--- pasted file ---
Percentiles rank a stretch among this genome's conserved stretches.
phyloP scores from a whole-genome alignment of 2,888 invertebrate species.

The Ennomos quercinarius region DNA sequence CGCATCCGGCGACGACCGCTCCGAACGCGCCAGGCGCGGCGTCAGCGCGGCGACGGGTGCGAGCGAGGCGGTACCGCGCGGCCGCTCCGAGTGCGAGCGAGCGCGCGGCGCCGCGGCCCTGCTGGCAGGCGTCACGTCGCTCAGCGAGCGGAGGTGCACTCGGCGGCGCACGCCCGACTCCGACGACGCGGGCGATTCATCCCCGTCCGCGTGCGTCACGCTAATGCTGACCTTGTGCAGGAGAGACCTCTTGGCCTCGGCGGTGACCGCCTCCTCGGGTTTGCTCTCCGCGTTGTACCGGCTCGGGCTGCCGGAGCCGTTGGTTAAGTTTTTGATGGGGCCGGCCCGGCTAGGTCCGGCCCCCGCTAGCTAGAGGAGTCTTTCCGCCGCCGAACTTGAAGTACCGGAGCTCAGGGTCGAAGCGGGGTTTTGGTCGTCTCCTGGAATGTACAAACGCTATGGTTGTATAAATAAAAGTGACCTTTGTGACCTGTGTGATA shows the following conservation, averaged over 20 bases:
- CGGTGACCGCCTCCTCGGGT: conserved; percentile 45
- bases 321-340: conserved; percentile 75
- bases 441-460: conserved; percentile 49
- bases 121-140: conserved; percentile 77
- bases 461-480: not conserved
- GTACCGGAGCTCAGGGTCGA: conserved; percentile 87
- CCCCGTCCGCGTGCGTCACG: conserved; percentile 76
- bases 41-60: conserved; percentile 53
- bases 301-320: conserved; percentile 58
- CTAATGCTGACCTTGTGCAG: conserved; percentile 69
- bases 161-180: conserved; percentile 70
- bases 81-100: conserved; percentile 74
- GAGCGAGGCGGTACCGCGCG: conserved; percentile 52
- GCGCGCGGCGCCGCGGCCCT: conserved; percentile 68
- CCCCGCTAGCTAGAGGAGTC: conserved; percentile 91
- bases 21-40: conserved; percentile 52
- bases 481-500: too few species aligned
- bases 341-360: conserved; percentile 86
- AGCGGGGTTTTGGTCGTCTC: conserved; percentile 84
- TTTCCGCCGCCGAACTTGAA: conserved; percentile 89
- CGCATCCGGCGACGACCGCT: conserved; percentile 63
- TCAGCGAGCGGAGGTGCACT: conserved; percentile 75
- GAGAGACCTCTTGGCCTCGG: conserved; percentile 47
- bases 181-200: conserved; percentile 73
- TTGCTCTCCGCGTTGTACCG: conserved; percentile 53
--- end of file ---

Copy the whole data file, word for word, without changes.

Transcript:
Percentiles rank a stretch among this genome's conserved stretches.
phyloP scores from a whole-genome alignment of 2,888 invertebrate species.

The Ennomos quercinarius region DNA sequence CGCATCCGGCGACGACCGCTCCGAACGCGCCAGGCGCGGCGTCAGCGCGGCGACGGGTGCGAGCGAGGCGGTACCGCGCGGCCGCTCCGAGTGCGAGCGAGCGCGCGGCGCCGCGGCCCTGCTGGCAGGCGTCACGTCGCTCAGCGAGCGGAGGTGCACTCGGCGGCGCACGCCCGACTCCGACGACGCGGGCGATTCATCCCCGTCCGCGTGCGTCACGCTAATGCTGACCTTGTGCAGGAGAGACCTCTTGGCCTCGGCGGTGACCGCCTCCTCGGGTTTGCTCTCCGCGTTGTACCGGCTCGGGCTGCCGGAGCCGTTGGTTAAGTTTTTGATGGGGCCGGCCCGGCTAGGTCCGGCCCCCGCTAGCTAGAGGAGTCTTTCCGCCGCCGAACTTGAAGTACCGGAGCTCAGGGTCGAAGCGGGGTTTTGGTCGTCTCCTGGAATGTACAAACGCTATGGTTGTATAAATAAAAGTGACCTTTGTGACCTGTGTGATA shows the following conservation, averaged over 20 bases:
- CGGTGACCGCCTCCTCGGGT: conserved; percentile 45
- bases 321-340: conserved; percentile 75
- bases 441-460: conserved; percentile 49
- bases 121-140: conserved; percentile 77
- bases 461-480: not conserved
- GTACCGGAGCTCAGGGTCGA: conserved; percentile 87
- CCCCGTCCGCGTGCGTCACG: conserved; percentile 76
- bases 41-60: conserved; percentile 53
- bases 301-320: conserved; percentile 58
- CTAATGCTGACCTTGTGCAG: conserved; percentile 69
- bases 161-180: conserved; percentile 70
- bases 81-100: conserved; percentile 74
- GAGCGAGGCGGTACCGCGCG: conserved; percentile 52
- GCGCGCGGCGCCGCGGCCCT: conserved; percentile 68
- CCCCGCTAGCTAGAGGAGTC: conserved; percentile 91
- bases 21-40: conserved; percentile 52
- bases 481-500: too few species aligned
- bases 341-360: conserved; percentile 86
- AGCGGGGTTTTGGTCGTCTC: conserved; percentile 84
- TTTCCGCCGCCGAACTTGAA: conserved; percentile 89
- CGCATCCGGCGACGACCGCT: conserved; percentile 63
- TCAGCGAGCGGAGGTGCACT: conserved; percentile 75
- GAGAGACCTCTTGGCCTCGG: conserved; percentile 47
- bases 181-200: conserved; percentile 73
- TTGCTCTCCGCGTTGTACCG: conserved; percentile 53